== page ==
English Paper Piecing: The basics
What is English Paper Piecing?
Also referred to as EPP, it is a traditional method of sewing fabric pieces together using paper and thread or glue. Fabric is wrapped around paper shapes then hand stitched together. EPP projects can be taken along with you to the couch, back porch or even on a road trip since you can pack all the tools you need in a small box or pouch.
Papers: Many EPP patterns come with printable shapes you can use and many also offer precut papers you can order. You can even make your own shapes! When you cut your fabric, be sure to remember to add ¼" to ⅜" extra on all sides so it can wrap around your shape. You can also find iron-on EPP shapes which do not need to be removed like regular papers do. I'll talk a little more about them later.
Fabric: EPP is a great way to use up scraps you've been saving up. Most EPP pieces are small and many are odd shapes so they are great for scrap busting. When you cut your fabric, be sure to remember to add ¼" to ⅜" extra on all sides. EPP is also wonderful for fussy cutting!
Glue: I love using a glue pen but you can also grab a regular glue stick.
Sewing Needles: The type and length of your needle is mostly personal preference. You can find the ones I like best HERE.
Thread: I might get picked up by the quilt police after saying this but I use whatever thread I have on hand! Some prefer polyester and some prefer cotton but it can be up to you to decide which you like best. In my tutorial I use Aurifil 100% cotton thread but I also have used Gutermann which is polyester. Check out this great breakdown on pros and cons of different threads by Maker Jayne HERE.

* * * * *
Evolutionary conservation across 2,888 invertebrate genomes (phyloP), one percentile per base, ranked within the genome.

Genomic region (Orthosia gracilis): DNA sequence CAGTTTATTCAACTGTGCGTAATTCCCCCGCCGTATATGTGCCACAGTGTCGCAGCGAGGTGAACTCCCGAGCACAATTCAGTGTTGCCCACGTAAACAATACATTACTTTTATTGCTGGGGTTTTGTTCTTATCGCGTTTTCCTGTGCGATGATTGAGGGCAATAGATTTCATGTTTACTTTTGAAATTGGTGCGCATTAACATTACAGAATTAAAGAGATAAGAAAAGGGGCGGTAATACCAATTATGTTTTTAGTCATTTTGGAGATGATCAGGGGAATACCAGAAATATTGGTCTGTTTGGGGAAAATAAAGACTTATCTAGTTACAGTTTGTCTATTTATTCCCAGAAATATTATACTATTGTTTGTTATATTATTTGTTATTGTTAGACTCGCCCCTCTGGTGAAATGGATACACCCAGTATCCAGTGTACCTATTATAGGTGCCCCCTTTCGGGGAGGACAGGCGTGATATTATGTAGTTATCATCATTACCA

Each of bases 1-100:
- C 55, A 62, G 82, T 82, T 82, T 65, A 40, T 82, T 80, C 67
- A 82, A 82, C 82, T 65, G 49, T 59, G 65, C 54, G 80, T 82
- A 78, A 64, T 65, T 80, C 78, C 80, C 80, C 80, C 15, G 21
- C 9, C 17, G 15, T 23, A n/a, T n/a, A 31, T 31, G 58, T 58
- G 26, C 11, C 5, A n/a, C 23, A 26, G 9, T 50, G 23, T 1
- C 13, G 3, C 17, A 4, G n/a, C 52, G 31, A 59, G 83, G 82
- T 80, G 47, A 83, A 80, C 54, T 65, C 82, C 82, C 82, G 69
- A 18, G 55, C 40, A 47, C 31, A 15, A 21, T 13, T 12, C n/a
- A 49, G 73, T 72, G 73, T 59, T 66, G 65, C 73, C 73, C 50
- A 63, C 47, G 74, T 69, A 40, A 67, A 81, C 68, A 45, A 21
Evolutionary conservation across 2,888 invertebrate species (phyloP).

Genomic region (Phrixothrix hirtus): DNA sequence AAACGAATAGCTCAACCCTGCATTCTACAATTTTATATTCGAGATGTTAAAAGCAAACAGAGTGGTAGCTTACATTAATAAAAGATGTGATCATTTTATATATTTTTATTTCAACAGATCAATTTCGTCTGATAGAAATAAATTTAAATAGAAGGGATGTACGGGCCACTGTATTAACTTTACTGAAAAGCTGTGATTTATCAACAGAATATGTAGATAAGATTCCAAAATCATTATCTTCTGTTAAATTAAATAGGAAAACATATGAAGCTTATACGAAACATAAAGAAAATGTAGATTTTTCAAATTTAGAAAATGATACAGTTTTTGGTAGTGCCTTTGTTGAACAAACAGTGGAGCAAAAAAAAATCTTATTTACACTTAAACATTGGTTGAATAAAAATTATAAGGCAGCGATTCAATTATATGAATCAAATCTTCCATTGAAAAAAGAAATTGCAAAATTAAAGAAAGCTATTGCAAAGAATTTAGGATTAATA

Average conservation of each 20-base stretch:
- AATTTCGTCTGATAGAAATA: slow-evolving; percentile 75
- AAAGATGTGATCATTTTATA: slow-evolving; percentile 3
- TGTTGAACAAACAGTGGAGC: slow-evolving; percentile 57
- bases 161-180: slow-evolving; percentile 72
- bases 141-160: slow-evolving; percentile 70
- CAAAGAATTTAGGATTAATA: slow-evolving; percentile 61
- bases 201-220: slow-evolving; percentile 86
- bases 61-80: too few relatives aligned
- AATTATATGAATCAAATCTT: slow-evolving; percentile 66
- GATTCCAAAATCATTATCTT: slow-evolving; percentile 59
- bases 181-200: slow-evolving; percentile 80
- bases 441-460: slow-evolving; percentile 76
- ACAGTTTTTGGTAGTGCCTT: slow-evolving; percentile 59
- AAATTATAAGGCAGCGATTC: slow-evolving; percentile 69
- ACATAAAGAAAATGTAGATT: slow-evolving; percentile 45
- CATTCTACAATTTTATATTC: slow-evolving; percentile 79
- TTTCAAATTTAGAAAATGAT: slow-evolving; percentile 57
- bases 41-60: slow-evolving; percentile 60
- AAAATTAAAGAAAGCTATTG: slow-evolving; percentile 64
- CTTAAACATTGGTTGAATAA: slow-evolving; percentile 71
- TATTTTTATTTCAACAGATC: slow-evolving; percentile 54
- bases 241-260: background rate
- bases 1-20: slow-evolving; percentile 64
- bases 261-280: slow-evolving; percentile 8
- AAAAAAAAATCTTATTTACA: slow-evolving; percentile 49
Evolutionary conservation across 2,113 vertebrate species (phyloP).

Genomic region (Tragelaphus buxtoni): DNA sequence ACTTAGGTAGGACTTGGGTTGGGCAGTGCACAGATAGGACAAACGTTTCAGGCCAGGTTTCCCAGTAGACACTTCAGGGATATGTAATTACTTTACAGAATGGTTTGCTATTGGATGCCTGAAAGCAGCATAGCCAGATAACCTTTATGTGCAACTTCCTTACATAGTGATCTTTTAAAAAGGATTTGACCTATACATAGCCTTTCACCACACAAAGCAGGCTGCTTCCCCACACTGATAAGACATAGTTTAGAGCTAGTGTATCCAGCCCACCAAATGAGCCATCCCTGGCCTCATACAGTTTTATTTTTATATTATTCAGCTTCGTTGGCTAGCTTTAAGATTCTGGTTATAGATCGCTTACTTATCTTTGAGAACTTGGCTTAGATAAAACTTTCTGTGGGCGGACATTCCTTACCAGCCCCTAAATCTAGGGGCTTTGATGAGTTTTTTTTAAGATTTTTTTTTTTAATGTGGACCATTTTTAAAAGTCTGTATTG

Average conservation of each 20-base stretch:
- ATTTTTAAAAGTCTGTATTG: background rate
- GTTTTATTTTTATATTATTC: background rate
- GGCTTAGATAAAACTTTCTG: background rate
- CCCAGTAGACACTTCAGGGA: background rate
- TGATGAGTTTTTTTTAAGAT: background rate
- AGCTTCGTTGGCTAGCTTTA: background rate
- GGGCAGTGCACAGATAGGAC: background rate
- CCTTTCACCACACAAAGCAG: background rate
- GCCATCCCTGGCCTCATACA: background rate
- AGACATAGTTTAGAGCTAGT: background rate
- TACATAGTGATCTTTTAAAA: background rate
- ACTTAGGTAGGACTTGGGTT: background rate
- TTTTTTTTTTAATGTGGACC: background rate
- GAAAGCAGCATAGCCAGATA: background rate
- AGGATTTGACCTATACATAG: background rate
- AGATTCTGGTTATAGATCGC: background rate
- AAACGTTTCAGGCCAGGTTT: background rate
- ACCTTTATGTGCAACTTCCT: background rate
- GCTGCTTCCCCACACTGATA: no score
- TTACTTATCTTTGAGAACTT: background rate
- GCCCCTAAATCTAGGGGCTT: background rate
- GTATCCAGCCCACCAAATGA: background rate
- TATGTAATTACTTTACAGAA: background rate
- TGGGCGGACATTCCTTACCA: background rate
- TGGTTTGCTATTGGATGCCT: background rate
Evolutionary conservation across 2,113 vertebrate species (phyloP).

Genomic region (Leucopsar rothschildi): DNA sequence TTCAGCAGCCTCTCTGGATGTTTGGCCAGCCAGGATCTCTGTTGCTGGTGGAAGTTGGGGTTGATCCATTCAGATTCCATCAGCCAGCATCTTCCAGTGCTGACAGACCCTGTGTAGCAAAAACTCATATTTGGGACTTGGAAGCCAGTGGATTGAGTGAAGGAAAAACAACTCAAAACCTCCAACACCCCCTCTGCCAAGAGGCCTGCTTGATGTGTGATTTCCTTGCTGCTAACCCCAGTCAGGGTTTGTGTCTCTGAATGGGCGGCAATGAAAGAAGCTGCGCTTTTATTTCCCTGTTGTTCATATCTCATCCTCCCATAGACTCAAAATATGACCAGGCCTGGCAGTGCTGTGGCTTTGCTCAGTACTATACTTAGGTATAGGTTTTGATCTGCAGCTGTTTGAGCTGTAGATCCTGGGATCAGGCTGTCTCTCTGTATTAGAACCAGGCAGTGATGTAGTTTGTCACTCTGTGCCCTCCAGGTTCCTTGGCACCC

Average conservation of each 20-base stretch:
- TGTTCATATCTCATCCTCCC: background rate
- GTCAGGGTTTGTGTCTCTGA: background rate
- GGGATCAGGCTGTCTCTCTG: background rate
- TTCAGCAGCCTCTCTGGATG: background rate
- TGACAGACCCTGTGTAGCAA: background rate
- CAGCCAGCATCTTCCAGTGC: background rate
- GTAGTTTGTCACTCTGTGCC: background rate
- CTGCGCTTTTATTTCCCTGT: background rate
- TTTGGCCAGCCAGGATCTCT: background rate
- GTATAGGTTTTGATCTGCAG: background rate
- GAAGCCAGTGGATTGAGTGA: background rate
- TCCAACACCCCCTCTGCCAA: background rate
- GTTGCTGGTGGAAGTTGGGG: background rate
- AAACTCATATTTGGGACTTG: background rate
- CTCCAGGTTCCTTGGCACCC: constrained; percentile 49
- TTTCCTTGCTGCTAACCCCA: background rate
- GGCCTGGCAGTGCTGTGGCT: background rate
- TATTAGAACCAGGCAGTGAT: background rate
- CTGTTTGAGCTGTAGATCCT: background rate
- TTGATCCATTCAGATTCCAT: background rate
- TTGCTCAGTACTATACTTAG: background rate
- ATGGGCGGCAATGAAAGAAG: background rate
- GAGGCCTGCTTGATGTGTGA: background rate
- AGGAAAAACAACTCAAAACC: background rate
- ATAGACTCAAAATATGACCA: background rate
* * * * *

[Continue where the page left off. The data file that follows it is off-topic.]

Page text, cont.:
Optional (but helpful!) Tools:
Rotary Blade and Rotating Cutting Mat: These can help you cut your fabric a bit quicker (I recommend a 28mm blade) and a rotating mat will help ease your wrists from too much strain and may save a finger from a sharp rotary blade.
Acrylic Templates: Acrylic templates in the shape of you EPP pieces are very helpful for making accurate cuts and make cutting your fabric a bit faster. They also take the guesswork out of adding the extra ¼" to ⅜" around all sides since this will be built into the template already.
Wonder Clips: These handy clips help hold your pieces together while you stitch.
Thread Gloss: Running your thread through a little thread gloss helps fight against dreaded knots and nests while you sew.
First, we need to baste our fabric to our papers. I will be using iron-on papers and glue in this tutorial (my preferred method).
First let's iron on our papers! Take a paper and center it on the back of your fabric. These iron-on papers will have a shiny side (the glue side) and a matte side. Make sure you put them shiny side down!
Take a scrap piece of fabric and place it on top before pressing with a hot iron. This is the best way to ensure your paper stays centered. If you were to try and flip it over to iron the front, you might end up with a crooked paper.